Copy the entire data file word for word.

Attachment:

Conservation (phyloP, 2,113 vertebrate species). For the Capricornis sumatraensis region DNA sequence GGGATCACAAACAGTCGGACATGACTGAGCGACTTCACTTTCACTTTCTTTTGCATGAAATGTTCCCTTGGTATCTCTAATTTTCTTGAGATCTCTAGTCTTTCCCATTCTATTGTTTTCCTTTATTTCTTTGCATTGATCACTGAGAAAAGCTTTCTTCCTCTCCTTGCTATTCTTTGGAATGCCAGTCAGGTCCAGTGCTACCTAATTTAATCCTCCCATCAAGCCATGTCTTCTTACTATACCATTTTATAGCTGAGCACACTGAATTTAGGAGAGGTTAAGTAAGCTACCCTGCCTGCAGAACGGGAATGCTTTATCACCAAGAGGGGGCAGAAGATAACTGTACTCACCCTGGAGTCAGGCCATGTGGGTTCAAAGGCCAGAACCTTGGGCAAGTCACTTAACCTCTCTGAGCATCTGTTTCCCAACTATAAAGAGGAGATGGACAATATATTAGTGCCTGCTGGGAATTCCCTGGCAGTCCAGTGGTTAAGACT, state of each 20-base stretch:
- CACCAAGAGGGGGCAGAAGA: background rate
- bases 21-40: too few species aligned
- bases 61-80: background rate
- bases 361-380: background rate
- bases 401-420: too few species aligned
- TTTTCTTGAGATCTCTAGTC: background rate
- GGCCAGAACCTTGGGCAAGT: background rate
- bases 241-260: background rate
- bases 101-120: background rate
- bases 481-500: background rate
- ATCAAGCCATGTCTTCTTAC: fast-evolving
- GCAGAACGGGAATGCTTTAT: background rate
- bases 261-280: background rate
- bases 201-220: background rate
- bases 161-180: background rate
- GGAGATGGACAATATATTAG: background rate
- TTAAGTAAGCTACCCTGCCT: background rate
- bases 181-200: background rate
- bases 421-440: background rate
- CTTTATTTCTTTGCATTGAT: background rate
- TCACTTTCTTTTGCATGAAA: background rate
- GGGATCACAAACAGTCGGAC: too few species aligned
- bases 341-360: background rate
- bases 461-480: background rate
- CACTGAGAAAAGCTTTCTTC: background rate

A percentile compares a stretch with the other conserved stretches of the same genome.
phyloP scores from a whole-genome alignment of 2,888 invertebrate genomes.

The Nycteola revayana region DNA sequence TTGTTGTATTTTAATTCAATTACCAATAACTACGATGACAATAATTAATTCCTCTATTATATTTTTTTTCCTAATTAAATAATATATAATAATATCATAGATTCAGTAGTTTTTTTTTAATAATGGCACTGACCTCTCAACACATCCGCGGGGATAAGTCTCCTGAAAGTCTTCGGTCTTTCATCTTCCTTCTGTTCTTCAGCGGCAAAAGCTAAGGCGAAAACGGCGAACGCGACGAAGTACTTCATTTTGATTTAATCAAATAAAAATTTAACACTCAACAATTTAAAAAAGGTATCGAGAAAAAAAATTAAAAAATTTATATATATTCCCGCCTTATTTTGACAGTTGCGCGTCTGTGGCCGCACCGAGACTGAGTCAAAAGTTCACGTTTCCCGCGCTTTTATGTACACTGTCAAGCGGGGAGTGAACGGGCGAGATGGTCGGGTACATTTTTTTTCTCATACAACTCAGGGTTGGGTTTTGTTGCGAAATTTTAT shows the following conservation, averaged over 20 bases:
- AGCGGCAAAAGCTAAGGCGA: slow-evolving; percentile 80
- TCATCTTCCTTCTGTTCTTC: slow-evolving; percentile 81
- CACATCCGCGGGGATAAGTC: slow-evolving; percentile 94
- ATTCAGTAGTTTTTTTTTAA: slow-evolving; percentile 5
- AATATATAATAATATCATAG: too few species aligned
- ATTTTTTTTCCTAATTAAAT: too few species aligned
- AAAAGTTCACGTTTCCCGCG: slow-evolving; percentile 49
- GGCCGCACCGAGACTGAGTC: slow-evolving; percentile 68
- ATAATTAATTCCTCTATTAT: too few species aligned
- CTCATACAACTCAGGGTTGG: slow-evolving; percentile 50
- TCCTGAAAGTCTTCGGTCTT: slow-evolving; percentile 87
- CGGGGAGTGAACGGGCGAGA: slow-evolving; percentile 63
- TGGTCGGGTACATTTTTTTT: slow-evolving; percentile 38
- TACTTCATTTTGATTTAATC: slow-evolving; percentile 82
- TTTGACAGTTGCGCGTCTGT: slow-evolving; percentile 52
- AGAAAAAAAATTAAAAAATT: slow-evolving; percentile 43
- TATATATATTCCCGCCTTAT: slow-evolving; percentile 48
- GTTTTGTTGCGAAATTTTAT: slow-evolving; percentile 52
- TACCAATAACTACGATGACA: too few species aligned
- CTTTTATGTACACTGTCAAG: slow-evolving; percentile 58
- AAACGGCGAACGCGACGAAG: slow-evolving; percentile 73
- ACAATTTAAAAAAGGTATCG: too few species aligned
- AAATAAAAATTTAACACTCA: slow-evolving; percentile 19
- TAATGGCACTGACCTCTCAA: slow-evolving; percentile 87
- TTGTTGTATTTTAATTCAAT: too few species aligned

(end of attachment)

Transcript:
Conservation (phyloP, 2,113 vertebrate species). For the Capricornis sumatraensis region DNA sequence GGGATCACAAACAGTCGGACATGACTGAGCGACTTCACTTTCACTTTCTTTTGCATGAAATGTTCCCTTGGTATCTCTAATTTTCTTGAGATCTCTAGTCTTTCCCATTCTATTGTTTTCCTTTATTTCTTTGCATTGATCACTGAGAAAAGCTTTCTTCCTCTCCTTGCTATTCTTTGGAATGCCAGTCAGGTCCAGTGCTACCTAATTTAATCCTCCCATCAAGCCATGTCTTCTTACTATACCATTTTATAGCTGAGCACACTGAATTTAGGAGAGGTTAAGTAAGCTACCCTGCCTGCAGAACGGGAATGCTTTATCACCAAGAGGGGGCAGAAGATAACTGTACTCACCCTGGAGTCAGGCCATGTGGGTTCAAAGGCCAGAACCTTGGGCAAGTCACTTAACCTCTCTGAGCATCTGTTTCCCAACTATAAAGAGGAGATGGACAATATATTAGTGCCTGCTGGGAATTCCCTGGCAGTCCAGTGGTTAAGACT, state of each 20-base stretch:
- CACCAAGAGGGGGCAGAAGA: background rate
- bases 21-40: too few species aligned
- bases 61-80: background rate
- bases 361-380: background rate
- bases 401-420: too few species aligned
- TTTTCTTGAGATCTCTAGTC: background rate
- GGCCAGAACCTTGGGCAAGT: background rate
- bases 241-260: background rate
- bases 101-120: background rate
- bases 481-500: background rate
- ATCAAGCCATGTCTTCTTAC: fast-evolving
- GCAGAACGGGAATGCTTTAT: background rate
- bases 261-280: background rate
- bases 201-220: background rate
- bases 161-180: background rate
- GGAGATGGACAATATATTAG: background rate
- TTAAGTAAGCTACCCTGCCT: background rate
- bases 181-200: background rate
- bases 421-440: background rate
- CTTTATTTCTTTGCATTGAT: background rate
- TCACTTTCTTTTGCATGAAA: background rate
- GGGATCACAAACAGTCGGAC: too few species aligned
- bases 341-360: background rate
- bases 461-480: background rate
- CACTGAGAAAAGCTTTCTTC: background rate

A percentile compares a stretch with the other conserved stretches of the same genome.
phyloP scores from a whole-genome alignment of 2,888 invertebrate genomes.

The Nycteola revayana region DNA sequence TTGTTGTATTTTAATTCAATTACCAATAACTACGATGACAATAATTAATTCCTCTATTATATTTTTTTTCCTAATTAAATAATATATAATAATATCATAGATTCAGTAGTTTTTTTTTAATAATGGCACTGACCTCTCAACACATCCGCGGGGATAAGTCTCCTGAAAGTCTTCGGTCTTTCATCTTCCTTCTGTTCTTCAGCGGCAAAAGCTAAGGCGAAAACGGCGAACGCGACGAAGTACTTCATTTTGATTTAATCAAATAAAAATTTAACACTCAACAATTTAAAAAAGGTATCGAGAAAAAAAATTAAAAAATTTATATATATTCCCGCCTTATTTTGACAGTTGCGCGTCTGTGGCCGCACCGAGACTGAGTCAAAAGTTCACGTTTCCCGCGCTTTTATGTACACTGTCAAGCGGGGAGTGAACGGGCGAGATGGTCGGGTACATTTTTTTTCTCATACAACTCAGGGTTGGGTTTTGTTGCGAAATTTTAT shows the following conservation, averaged over 20 bases:
- AGCGGCAAAAGCTAAGGCGA: slow-evolving; percentile 80
- TCATCTTCCTTCTGTTCTTC: slow-evolving; percentile 81
- CACATCCGCGGGGATAAGTC: slow-evolving; percentile 94
- ATTCAGTAGTTTTTTTTTAA: slow-evolving; percentile 5
- AATATATAATAATATCATAG: too few species aligned
- ATTTTTTTTCCTAATTAAAT: too few species aligned
- AAAAGTTCACGTTTCCCGCG: slow-evolving; percentile 49
- GGCCGCACCGAGACTGAGTC: slow-evolving; percentile 68
- ATAATTAATTCCTCTATTAT: too few species aligned
- CTCATACAACTCAGGGTTGG: slow-evolving; percentile 50
- TCCTGAAAGTCTTCGGTCTT: slow-evolving; percentile 87
- CGGGGAGTGAACGGGCGAGA: slow-evolving; percentile 63
- TGGTCGGGTACATTTTTTTT: slow-evolving; percentile 38
- TACTTCATTTTGATTTAATC: slow-evolving; percentile 82
- TTTGACAGTTGCGCGTCTGT: slow-evolving; percentile 52
- AGAAAAAAAATTAAAAAATT: slow-evolving; percentile 43
- TATATATATTCCCGCCTTAT: slow-evolving; percentile 48
- GTTTTGTTGCGAAATTTTAT: slow-evolving; percentile 52
- TACCAATAACTACGATGACA: too few species aligned
- CTTTTATGTACACTGTCAAG: slow-evolving; percentile 58
- AAACGGCGAACGCGACGAAG: slow-evolving; percentile 73
- ACAATTTAAAAAAGGTATCG: too few species aligned
- AAATAAAAATTTAACACTCA: slow-evolving; percentile 19
- TAATGGCACTGACCTCTCAA: slow-evolving; percentile 87
- TTGTTGTATTTTAATTCAAT: too few species aligned